The return of the tories to power brought better times to Mrs. Manley. In June 1711 she succeeded Swift as editor of the ‘Examiner,’ and in July Swift seconded the application of ‘the poor woman’ to Lord Peterborough for some reward for her service in the cause, ‘by writing her Atalantis and prosecution, &c.’ She had already written in April, by the help of hints from Swift, ‘A True Narrative of what passed at the Examination of the Marquis of Guiscard,’ and later in the year she published other political pamphlets, ‘A Comment on Dr. Hare's Sermon’ and ‘The Duke of M——h's Vindication.’ The last and best of these pieces was, Swift says, entirely Mrs. Manley's work. In January she was very ill with dropsy and a sore leg. Swift wrote: ‘I am heartily sorry for her; she has very generous principles for one of her sort, and a great deal of good sense and invention; she is about forty, very homely, and very fat’ (Journal to Stella, 28 Jan. 1711–12). In May 1713 Steele had an angry correspondence with Swift, and in the ‘Guardian’ (No. 53) attacked Mrs. Manley, who found an opportunity for reply in ‘The Honour and Prerogative of the Queen's Majesty vindicated and defended against the unexampled insolence of the Author of the Guardian,’ published on 14 Aug., and again in ‘A Modest Enquiry into the reasons of the Joy expressed by a certain set of people upon the spreading of a report of Her Majesty's death’ (4 Feb. 1714). ‘The Adventures of Rivella, or the History of the Author of the Atalantis, by Sir Charles Lovemore,’ i.e. Lieutenant-general John Tidcomb, appeared in 1714, and was probably by Mrs. Manley herself. Mrs. Manley's last play, ‘Lucius, the First Christian King of Britain,’ was brought out at Drury Lane on 11 May 1717, and was dedicated to Steele, with full apologies for her previous attacks. Steele, in his turn, wrote a prologue for the play, and Prior contributed an epilogue.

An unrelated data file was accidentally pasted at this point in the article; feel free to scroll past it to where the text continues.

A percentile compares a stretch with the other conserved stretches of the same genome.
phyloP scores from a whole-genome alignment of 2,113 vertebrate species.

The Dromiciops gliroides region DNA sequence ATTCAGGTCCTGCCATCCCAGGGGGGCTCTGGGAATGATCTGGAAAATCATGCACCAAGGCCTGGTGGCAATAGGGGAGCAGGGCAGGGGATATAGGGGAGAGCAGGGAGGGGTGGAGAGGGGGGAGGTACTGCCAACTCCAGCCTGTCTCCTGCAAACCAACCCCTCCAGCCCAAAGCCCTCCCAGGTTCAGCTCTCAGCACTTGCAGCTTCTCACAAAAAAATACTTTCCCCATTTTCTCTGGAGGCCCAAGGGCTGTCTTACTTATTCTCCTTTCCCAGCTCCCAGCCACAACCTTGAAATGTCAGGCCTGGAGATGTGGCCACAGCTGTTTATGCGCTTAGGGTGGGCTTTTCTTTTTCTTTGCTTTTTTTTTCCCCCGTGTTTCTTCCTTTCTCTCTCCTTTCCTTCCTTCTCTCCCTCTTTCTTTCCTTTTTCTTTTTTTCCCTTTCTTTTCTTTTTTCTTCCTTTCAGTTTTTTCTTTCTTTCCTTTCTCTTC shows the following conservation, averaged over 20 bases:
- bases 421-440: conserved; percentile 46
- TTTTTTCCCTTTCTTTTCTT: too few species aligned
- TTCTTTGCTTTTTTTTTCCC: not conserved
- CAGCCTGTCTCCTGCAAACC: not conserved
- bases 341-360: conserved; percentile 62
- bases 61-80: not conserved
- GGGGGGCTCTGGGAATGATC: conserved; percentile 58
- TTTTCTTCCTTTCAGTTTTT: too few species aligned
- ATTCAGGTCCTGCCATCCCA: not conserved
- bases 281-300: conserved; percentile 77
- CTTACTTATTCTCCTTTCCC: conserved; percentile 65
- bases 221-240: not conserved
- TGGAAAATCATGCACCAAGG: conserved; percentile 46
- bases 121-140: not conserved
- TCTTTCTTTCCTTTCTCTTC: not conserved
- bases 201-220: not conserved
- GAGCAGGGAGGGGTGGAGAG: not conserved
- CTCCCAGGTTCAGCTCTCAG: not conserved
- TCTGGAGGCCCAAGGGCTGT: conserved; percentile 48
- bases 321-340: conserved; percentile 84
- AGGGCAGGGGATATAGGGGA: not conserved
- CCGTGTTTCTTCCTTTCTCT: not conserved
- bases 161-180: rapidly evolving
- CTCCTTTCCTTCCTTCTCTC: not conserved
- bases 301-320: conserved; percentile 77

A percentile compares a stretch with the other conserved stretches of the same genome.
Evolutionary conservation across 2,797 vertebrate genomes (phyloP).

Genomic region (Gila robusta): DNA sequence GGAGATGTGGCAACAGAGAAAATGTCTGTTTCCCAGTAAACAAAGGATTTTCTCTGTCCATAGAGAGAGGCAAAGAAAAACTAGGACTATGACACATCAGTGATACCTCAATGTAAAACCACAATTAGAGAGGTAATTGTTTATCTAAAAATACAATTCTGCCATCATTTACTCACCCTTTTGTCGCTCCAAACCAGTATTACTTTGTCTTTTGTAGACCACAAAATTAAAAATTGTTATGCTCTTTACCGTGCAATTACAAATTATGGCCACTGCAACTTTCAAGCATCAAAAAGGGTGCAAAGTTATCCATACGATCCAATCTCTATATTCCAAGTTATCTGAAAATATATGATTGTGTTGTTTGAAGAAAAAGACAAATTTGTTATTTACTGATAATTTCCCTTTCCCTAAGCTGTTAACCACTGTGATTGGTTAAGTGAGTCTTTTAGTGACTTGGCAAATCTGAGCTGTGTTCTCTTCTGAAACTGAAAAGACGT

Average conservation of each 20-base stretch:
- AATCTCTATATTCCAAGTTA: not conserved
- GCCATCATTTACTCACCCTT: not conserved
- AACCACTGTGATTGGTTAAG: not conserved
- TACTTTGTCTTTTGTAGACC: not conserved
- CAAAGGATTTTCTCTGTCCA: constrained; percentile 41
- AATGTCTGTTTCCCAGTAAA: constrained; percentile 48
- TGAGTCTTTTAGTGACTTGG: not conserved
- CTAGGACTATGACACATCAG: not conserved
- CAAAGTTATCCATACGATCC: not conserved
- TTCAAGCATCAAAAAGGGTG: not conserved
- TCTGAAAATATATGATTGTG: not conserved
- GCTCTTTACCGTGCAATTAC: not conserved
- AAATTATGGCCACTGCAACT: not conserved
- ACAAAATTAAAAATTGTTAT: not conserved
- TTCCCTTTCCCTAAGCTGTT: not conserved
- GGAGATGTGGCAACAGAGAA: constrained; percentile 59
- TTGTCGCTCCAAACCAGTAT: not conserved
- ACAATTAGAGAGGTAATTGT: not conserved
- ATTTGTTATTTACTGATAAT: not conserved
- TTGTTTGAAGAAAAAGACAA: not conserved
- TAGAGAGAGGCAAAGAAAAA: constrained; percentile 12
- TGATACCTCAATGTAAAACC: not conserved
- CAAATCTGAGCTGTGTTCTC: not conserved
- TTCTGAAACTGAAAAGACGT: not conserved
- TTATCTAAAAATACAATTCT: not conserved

In 1720 Mrs. Manley published ‘The Power of Love, in Seven Novels,’ and verses by her appeared in the same year in Anthony Hammond's ‘New Miscellany of Original Poems.’ One piece, ‘To the Countess of Bristol,’ is given in Nichols's ‘Select Collection’ (1781), vii. 369. Mrs. Manley had for some years been living as the mistress of Alderman Barber, who is said to have treated her unkindly, though he derived assistance from her in various ways. She died at Barber's printing-house, on Lambeth Hill, 11 July 1724, and was buried on the 14th at St. Benet's, Paul's Wharf. In her will (6 Oct. 1723) she is described as of Berkely, Oxfordshire (where she had a house), and as weak and daily decaying in strength. She appointed Cornelia Markendale (her sister) and Henrietta Essex Manley, child's coat maker, late of Covent Garden, but then in Barbados, her executrices, and mentioned her ‘much honoured friend, the dean of St. Patrick, Dr. Swift.’ She left a manuscript tragedy called ‘The Duke of Somerset,’ and a comedy, ‘The Double Mistress.’ In 1725 ‘A Stage Coach Journey to Exeter,’ a reprint of the ‘Letters’ of 1696, was published, and in the same year, or at the end of 1724, Curll brought out ‘Mrs. Manley's History of her own Life and Times,’ which was a fourth edition of the ‘Adventures of Rivella.’ The third edition (1717) was called ‘Memoirs of the Life of Mrs. Manley.’ In the ‘Address to the Reader’ Curll said the ‘Adventures of Rivella’ were originally written because Charles Gildon had begun a similar work, which he abandoned at Mrs. Manley's desire.